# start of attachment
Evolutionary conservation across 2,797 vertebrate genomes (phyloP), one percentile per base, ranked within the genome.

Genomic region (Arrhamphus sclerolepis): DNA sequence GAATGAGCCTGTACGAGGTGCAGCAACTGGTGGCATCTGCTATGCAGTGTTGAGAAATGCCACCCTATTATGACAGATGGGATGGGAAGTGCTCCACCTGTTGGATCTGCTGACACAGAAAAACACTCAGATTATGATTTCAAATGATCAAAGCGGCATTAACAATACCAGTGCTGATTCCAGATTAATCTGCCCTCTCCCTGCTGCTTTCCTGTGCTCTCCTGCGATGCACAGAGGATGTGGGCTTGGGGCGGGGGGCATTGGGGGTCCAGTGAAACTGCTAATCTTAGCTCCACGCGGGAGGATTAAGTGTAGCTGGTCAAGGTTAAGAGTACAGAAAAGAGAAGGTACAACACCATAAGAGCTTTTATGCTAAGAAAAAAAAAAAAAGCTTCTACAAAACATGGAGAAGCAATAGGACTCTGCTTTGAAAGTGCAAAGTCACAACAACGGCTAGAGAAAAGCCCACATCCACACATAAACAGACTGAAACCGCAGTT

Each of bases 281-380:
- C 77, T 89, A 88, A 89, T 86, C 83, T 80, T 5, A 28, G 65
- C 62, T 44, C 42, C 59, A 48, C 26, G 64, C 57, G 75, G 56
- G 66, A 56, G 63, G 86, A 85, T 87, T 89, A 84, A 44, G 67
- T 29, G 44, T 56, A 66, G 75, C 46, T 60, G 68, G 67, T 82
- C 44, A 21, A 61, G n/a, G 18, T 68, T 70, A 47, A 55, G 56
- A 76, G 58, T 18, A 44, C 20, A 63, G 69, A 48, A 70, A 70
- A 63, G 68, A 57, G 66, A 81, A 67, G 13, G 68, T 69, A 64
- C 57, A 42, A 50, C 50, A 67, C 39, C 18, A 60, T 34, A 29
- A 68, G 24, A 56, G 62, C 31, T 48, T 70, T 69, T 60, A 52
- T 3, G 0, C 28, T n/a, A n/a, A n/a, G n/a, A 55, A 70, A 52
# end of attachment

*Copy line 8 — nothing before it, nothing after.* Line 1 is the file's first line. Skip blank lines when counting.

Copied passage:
- C 44, A 21, A 61, G n/a, G 18, T 68, T 70, A 47, A 55, G 56